(Side-note #2: When you think about it, the Federation of the Litverse has a pretty major problem with its democracy. It has suffered three different coups attempts in 13 years: Leyton's attempted coup against President Jaresh-Inyo in 2372; Ross's and Picard's coup against President Zife in 2379; and Baras's coup against President Bacco in 2385. There's something really wrong with Federation political culture if this crap keeps happening.)
I'm not 100% sure of that. In that scene between Ross and Bacco in AotF, it was Bacco's gallows humour joke about making Ozla Graniv 'disappear' that led Ross to give himself away by his reaction, which is how Bacco realised Zife was dead - because previously, she too had only thought he was removed into quiet retirement. Ross wouldn't have reacted that way if he didn't at least know S31 had killed Zife, even if only after the fact.
And I'm not sure if it's in that conversation or not, but it's somewhere in that book, that the point is raised that what Picard and Ross did might not rise to the level of 'coup', because they never sought to put their own person in Zife's place. Yes, removing a popularly elected president by force would certainly qualify at least half way there, but after that, Ross and Picard stepped aside and didn't interfere any further. Bacco was just as popularly elected as Zife was, not appointed by the dethroners of her predecessor.
I think of this as a consequence of deciding to tell stories in the political realm of the Star Trek universe. If you're going to follow those characters, you have to have dramatic stuff happen to them. Even AotF, while mostly a year-in-the-life story where the president deals with various crises without the presidency being a crisis in and of itself, still had to deal with the aftermath of one such crisis. So I think it supports my sense that The Fall was intended to put a cap on that mode of storytelling, so that the Federation government could settle down and stop being so full of crises all the time, because they didn't need to be because we weren't looking at them all the time anymore.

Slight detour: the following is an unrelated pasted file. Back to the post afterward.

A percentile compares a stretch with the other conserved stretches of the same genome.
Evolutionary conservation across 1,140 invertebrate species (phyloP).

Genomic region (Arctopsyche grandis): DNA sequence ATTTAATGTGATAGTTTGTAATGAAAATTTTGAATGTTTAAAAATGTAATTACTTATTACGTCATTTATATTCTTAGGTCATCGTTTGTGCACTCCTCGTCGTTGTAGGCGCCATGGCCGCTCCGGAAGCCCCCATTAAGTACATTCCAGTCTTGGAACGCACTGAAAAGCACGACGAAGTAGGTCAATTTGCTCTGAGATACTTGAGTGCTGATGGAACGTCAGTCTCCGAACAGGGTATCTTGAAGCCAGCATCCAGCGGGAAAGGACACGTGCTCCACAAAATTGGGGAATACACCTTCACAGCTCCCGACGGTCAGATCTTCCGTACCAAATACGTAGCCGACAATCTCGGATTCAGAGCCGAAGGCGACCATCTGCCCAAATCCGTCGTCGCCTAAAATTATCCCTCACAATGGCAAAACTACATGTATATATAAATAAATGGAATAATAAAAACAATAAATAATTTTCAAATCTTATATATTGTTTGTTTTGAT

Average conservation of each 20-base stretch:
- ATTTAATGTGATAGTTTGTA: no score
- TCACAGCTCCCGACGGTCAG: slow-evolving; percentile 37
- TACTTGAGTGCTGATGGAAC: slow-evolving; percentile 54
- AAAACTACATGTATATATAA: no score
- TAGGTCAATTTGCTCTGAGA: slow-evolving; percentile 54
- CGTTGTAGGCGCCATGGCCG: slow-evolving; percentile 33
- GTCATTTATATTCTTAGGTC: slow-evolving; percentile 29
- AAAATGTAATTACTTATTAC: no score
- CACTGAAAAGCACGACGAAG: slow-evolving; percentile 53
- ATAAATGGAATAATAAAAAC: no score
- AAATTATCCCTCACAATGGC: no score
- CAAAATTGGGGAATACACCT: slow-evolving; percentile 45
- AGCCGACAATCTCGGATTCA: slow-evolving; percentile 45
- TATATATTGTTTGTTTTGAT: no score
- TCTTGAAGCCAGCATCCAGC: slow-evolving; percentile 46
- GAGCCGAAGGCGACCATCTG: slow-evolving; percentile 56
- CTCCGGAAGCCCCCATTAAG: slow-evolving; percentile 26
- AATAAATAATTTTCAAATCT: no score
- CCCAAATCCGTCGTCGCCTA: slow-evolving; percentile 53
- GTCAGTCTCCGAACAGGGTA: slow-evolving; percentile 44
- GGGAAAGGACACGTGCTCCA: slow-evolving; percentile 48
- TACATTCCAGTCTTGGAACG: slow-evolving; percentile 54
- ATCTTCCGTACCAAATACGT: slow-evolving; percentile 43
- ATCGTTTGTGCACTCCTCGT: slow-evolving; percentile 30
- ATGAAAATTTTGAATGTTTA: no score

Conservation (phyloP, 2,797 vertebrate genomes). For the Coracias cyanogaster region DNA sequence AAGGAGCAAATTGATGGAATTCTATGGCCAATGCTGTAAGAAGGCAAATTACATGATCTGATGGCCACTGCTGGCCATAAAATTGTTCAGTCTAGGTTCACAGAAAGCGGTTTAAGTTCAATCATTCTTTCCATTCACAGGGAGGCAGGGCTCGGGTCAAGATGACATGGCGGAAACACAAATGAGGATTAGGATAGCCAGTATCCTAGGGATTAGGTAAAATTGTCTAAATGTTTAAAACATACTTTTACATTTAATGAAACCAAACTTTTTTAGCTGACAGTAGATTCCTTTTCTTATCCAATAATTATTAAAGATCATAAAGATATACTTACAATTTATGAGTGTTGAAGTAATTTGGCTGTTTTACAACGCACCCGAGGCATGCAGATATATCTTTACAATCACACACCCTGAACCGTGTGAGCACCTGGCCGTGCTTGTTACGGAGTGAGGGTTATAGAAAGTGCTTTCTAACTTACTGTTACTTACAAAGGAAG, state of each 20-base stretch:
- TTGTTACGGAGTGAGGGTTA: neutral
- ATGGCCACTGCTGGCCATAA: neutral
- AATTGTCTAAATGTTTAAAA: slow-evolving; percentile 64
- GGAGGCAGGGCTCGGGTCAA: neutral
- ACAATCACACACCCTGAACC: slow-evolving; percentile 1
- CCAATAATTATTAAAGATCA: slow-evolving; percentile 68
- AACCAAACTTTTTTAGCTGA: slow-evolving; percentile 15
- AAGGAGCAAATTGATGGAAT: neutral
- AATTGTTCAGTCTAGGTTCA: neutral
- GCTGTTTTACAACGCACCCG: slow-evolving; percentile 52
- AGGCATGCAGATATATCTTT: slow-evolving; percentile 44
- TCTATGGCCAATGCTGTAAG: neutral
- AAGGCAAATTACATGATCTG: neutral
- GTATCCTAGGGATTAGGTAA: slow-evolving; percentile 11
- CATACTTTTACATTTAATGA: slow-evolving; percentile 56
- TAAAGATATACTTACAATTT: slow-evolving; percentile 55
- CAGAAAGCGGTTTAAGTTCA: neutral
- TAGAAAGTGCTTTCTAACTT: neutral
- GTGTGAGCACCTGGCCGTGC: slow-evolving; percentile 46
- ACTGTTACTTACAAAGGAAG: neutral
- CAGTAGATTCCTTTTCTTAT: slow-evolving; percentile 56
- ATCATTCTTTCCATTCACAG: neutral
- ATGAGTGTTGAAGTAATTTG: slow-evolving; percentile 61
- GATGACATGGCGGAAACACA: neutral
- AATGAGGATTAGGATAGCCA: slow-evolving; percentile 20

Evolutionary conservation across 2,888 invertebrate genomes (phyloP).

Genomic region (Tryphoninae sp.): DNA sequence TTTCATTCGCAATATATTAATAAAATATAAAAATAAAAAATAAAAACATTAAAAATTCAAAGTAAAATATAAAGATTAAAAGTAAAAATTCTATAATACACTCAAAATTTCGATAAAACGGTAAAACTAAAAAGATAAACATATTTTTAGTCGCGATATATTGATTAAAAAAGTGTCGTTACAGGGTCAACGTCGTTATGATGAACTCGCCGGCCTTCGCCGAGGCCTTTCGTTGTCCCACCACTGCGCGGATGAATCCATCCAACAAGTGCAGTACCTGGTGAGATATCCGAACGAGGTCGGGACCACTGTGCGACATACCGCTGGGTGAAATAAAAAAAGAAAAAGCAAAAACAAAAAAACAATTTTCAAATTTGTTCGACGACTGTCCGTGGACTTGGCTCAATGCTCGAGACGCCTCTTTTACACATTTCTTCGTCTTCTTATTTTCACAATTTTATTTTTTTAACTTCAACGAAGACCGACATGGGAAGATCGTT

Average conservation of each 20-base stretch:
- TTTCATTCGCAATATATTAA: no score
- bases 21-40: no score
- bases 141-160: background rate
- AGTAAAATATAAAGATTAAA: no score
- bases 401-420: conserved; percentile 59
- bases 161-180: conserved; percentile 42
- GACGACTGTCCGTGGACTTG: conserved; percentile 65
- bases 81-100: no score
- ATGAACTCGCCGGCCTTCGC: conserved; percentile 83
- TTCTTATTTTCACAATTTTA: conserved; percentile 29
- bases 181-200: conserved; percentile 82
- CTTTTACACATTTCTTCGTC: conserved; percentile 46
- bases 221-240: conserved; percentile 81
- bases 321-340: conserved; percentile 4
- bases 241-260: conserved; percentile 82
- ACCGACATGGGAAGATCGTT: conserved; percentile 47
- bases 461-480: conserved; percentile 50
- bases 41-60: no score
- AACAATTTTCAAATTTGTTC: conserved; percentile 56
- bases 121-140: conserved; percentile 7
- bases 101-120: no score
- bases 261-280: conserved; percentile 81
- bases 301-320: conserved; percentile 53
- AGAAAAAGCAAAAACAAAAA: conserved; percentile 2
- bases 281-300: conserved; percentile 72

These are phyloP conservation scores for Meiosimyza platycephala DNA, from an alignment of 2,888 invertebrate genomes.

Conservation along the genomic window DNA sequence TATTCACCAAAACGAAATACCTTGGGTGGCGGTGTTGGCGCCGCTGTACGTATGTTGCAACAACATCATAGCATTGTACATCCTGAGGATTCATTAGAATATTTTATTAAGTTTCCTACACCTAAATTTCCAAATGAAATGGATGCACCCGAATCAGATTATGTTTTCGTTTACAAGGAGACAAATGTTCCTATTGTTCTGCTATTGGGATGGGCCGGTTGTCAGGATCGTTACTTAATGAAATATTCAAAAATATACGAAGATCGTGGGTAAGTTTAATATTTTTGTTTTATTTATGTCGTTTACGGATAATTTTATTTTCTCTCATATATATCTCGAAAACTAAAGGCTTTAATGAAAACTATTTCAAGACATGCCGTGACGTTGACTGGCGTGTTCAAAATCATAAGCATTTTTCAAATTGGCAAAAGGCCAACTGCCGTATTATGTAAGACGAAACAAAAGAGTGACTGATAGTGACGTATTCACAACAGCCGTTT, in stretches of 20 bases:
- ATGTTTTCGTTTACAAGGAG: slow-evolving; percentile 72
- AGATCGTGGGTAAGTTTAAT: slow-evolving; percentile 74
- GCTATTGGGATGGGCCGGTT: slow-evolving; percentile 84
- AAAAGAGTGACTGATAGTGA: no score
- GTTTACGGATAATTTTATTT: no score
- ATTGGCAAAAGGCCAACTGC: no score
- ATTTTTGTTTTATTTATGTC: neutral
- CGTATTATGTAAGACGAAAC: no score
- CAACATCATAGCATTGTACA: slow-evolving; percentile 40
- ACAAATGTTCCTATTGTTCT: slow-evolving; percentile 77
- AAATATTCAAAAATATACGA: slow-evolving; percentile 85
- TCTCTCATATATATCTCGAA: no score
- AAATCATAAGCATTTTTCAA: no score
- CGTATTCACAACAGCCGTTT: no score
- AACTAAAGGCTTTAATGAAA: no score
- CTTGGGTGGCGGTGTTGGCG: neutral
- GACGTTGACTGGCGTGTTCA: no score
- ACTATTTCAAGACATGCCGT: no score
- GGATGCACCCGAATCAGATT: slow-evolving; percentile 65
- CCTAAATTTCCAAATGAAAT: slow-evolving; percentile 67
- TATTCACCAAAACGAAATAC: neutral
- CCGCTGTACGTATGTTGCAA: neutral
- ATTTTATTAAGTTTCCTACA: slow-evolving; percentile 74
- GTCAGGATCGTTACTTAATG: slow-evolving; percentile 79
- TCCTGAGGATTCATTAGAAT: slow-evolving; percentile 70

^ The level of debate still sparked by the events of A Time to Heal bodes well for Collateral Damage. The mission given to me by the editor was to examine those events and then construct both the prosecution and the defense arguments for Picard's case. It was a hell of a ride.
I look forward to reading that once it's ready.
Hm. It was my interpretation that Graniv had learned that Zife had been assassinated from her sources in the Orion Syndicate on Deneva, and that Bacco knew Zife was killed after Graniv contacted her in AotF. I like your interpretation, though -- it helps Graniv's role in AotF fit in with her role in Control, wherein she appears surprised that Section 31 had had Zife killed. If Graniv and her Syndicate sources had been under the impression it was a purely Starfleet coup and had no idea about Zife's death, that goes a long way to reconciling the two novels.
Oh, Ross definitely knew that Section 31 killed Zife. I'm just saying that the texts are ambiguous about whether or not he knew they would be killing Zife before the assassination happened, and on whether or not he intended for Zife to be assassinated himself or was coerced into facilitating Section 31's decision to assassinate.
To be fair, political scientist Edward Luttwak does distinguish between the military overthrowing a government and taking power itself, and a military overthrowing the existing government and installing a new (ostensibly) civilian government: the former, he defines as a coup, but the latter he defines as a pronunciamiento.